Asia gains as South Korea hits record high, dollar sags on White House woes


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TOKYO (Reuters) – Asian stocks mostly rose on Tuesday, shaking off downbeat factory readings out of China, while the dollar sagged after investigators probing Russian interference in the 2016 U.S. election charged President Donald Trump’s former campaign manager.

FILE PHOTO: People walk past an electronic stock quotation board outside a brokerage in Tokyo, Japan, September 22, 2017. REUTERS/Toru Hanai

Spreadbetters expected Britain’s FTSE .FTSE to open a shade lower and France’s CAC .FCHI to open flat. The German markets will be shut for a national holiday.

MSCI’s broadest index of Asia-Pacific shares outside Japan .MIAPJ0000PUS was up 0.4 percent.

Strong gains in South Korea and Taiwan, which make up roughly a quarter of the index’s weighting, helped offset weakness in China and Hong Kong.

The KOSPI .KS11 ended up 1 percent at a record high after Seoul and Beijing agreed to normalize relations that have been strained by a year-long standoff over the deployment of a U.S. anti-missile system in South Korea.

“Shares that have long been pressured by ongoing political disputes between the two countries are reacting positively to the announcement, including Hyundai Motor-related stocks,” said Cho Byung-hyun, a stock analyst at Yuanta Securities.

Tech-heavy Taiwan .TWII added 0.4 percent after Apple (AAPL.O) made big gains overnight.

But Chinese equities wobbled after data showed a sharper-than-expected slowdown in October factory growth.

Beijing’s war on winter air pollution is forcing many northern steel mills, smelters and factories to curtail production, adding to uncertainty amid early signs of a slowdown in the world’s second-largest economy.

China’s blue-chip CSI300 index .CSI300 fell 0.2 percent and Hong Kong’s Hang Seng .HSI dipped 0.1 percent.

Japan’s Nikkei .N225 closed flat, capped by weaker U.S. shares and a stronger yen.

Wall Street pulled back from record-high territory on Monday, weighed down by a drop in drugmaker Merck (MRK.N) and a report that U.S. lawmakers are discussing a gradual phase-in corporate tax cuts rather than reducing it all at once. [.N]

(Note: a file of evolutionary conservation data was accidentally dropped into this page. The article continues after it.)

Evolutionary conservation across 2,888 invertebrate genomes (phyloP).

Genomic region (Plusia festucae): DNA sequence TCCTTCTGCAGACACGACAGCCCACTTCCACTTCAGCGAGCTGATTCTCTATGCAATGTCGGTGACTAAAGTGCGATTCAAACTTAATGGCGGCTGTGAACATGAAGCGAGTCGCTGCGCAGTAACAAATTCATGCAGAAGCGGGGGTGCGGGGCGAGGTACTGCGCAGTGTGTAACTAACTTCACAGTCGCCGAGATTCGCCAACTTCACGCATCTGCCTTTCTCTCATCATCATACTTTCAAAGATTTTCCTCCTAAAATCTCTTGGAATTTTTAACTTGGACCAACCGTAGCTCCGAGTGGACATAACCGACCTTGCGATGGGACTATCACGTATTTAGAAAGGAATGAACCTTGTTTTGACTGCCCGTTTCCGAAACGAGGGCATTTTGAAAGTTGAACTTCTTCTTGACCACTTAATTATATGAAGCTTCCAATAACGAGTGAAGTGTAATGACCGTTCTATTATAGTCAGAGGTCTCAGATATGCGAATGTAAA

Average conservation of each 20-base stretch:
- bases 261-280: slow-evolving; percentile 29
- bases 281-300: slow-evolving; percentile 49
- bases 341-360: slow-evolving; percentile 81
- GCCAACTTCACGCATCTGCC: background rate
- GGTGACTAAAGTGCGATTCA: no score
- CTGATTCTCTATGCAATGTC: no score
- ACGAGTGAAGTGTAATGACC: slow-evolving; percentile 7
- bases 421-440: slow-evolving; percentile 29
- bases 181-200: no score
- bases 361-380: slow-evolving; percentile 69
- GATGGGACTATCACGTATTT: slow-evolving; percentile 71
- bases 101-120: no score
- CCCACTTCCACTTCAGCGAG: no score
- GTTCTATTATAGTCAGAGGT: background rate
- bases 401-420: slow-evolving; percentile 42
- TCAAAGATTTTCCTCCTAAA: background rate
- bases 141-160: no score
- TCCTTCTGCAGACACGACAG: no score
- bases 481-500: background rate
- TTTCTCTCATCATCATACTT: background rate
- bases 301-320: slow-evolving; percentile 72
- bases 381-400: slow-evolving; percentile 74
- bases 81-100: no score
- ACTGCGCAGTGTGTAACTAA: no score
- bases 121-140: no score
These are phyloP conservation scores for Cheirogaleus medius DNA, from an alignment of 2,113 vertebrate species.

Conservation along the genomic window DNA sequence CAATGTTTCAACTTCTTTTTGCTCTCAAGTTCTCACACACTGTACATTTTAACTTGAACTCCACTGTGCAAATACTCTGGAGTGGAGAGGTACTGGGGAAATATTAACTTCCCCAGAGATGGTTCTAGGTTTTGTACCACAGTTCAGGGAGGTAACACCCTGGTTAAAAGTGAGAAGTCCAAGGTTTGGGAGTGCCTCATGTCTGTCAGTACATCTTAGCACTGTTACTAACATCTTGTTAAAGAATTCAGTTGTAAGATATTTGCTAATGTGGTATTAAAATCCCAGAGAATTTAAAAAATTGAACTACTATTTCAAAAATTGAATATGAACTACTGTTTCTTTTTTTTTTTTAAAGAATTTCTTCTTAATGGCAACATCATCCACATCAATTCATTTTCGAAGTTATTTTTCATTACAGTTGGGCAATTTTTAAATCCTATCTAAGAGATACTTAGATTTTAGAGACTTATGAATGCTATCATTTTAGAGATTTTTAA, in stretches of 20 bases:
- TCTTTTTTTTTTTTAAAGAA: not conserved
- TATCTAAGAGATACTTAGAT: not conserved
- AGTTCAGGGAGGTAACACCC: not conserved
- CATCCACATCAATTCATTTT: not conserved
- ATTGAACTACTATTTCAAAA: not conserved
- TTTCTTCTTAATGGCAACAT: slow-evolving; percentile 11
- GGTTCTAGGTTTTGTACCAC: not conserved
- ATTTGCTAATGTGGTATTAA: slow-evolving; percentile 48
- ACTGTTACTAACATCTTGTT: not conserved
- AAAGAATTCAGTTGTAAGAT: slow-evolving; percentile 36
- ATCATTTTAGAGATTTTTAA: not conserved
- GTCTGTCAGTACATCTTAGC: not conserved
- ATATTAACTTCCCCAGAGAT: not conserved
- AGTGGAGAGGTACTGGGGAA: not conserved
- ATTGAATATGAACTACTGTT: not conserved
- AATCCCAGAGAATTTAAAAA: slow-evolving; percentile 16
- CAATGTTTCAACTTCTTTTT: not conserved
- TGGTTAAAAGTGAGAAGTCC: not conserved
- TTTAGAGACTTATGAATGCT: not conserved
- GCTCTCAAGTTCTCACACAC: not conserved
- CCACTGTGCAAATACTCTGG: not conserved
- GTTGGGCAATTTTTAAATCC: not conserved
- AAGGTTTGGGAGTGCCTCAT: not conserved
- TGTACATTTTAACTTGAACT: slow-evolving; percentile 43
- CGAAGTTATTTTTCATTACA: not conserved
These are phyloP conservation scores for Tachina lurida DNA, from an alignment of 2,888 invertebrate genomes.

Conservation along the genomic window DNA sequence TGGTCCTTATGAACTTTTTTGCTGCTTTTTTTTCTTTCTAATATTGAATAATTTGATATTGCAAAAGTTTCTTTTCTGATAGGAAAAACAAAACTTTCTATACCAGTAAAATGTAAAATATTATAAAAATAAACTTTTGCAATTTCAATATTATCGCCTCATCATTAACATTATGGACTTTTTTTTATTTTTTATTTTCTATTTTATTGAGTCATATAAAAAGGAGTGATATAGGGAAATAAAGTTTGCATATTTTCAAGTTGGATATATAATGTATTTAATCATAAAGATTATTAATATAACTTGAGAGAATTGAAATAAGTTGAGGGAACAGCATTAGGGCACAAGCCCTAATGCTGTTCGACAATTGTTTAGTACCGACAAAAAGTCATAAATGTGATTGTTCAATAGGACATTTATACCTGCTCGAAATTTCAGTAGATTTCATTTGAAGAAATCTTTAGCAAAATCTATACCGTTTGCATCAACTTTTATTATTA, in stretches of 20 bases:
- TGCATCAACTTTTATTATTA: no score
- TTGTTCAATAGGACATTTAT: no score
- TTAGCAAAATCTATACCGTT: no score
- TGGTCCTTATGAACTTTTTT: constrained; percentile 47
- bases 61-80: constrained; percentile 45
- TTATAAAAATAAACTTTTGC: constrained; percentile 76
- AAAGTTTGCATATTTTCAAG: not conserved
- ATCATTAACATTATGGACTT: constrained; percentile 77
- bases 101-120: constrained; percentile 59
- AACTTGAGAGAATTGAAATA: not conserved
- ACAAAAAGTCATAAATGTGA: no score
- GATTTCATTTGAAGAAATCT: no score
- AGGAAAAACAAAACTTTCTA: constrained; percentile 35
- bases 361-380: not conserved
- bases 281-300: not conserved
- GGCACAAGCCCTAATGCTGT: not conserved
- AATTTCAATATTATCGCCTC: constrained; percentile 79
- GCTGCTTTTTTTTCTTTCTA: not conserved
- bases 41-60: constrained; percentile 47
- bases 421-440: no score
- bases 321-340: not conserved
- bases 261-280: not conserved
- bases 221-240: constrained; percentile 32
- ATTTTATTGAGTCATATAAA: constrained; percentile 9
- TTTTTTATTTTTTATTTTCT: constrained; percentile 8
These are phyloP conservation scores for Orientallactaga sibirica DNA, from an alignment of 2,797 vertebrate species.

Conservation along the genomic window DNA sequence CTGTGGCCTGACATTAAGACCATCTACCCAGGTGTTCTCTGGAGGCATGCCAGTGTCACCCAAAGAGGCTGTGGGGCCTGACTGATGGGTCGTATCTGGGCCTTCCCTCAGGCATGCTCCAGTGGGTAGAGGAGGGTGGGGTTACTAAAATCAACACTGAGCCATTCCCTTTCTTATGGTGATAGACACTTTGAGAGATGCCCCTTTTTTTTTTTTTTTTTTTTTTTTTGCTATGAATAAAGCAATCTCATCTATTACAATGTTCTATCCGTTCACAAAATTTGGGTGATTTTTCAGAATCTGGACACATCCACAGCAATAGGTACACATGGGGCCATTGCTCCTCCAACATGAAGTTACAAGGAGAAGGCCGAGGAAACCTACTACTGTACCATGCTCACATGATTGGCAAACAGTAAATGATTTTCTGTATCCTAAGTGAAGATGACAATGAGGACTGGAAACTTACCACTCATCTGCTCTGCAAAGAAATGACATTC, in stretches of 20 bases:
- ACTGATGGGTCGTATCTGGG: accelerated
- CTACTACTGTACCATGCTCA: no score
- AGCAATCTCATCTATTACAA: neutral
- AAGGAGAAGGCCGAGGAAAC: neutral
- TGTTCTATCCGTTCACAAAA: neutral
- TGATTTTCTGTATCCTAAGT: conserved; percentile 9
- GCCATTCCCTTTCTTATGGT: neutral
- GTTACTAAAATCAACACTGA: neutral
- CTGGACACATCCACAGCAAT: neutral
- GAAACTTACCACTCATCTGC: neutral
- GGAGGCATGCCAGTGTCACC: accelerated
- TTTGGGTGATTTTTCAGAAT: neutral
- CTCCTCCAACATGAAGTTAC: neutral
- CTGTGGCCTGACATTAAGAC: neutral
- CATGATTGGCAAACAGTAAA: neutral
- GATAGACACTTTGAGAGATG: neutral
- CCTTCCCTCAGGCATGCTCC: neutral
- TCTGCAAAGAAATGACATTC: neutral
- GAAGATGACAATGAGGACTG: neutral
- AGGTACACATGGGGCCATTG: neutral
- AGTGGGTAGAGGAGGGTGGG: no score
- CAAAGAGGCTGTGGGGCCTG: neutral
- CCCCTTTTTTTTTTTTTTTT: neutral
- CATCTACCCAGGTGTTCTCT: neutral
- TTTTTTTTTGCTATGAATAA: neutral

“The report of the gradual corporate tax cut option came when equities were strung high, so it served as a catalyst for markets to adjust,” said Masahiro Ichikawa, senior strategist at Sumitomo Mitsui Asset Management in Tokyo.

“Expectations were for the corporate tax to be cut in one go. But even if the cut is implemented gradually, it still is a reduction and that won’t be bad news in the long term.”

The dollar hovered near a 10-day low of 113.02 yen JPY= struck overnight.

The greenback lost about 0.4 percent against the yen overnight on investor caution after former Trump campaign manager Paul Manafort and another aide, Rick Gates, were charged with money laundering on Monday by federal investigators.

“It’s weighing on dollar/yen a little bit. I think there’s a little bit of uncertainty,” said Stephen Innes, head of trading in Asia-Pacific for Oanda in Singapore, adding the yen drew some support as risk sentiment was looking a bit wobbly.

The yen showed little reaction to the Bank of Japan’s decision to stand pat on monetary policy even as it slightly cut its inflation forecast for the current fiscal year, an outcome that had been widely expected.

The U.S. currency was also pressured as Treasury yields slipped on reports that Trump is likely to appoint Federal Reserve Governor Jerome Powell, who is viewed as more dovish than other contenders, as the next head of the Federal Reserve.

The 30-year Treasury bond yield US30YT=RR fell to its lowest in a week after Bloomberg quoted Treasury Secretary Steven Mnuchin saying the government does not see a lot of demand for ultra-long bonds.

The dollar index against at basket of six major currencies .DXY steadied at 94.547 after slipping overnight from a three-month high of 95.150.

The euro was little changed at $1.1637 EUR=. It had pulled back overnight from a three-month low of $1.1574 on Friday.

European markets got a lift on Monday after an opinion poll showing waning support for independence soothed investors’ concerns over a Catalan secession from Spain.

Crude oil prices steadied below their recent peaks after being boosted by expectations OPEC-led production cuts would be extended beyond March.

Brent crude futures LCOc1 was down 0.2 percent at $60.78 a barrel after rising to $61 overnight, the highest since July 2015.

U.S. crude CLc1 was 0.1 percent lower at $54.09 after touching $54.46, its highest since late February.

Reporting by Shinichi Saoshiro; Addtional reporting by Dahee Kim in Seoul and Masayuki Kitano in Singapore; Editing by Kim Coghill

Our Standards:The Thomson Reuters Trust Principles.

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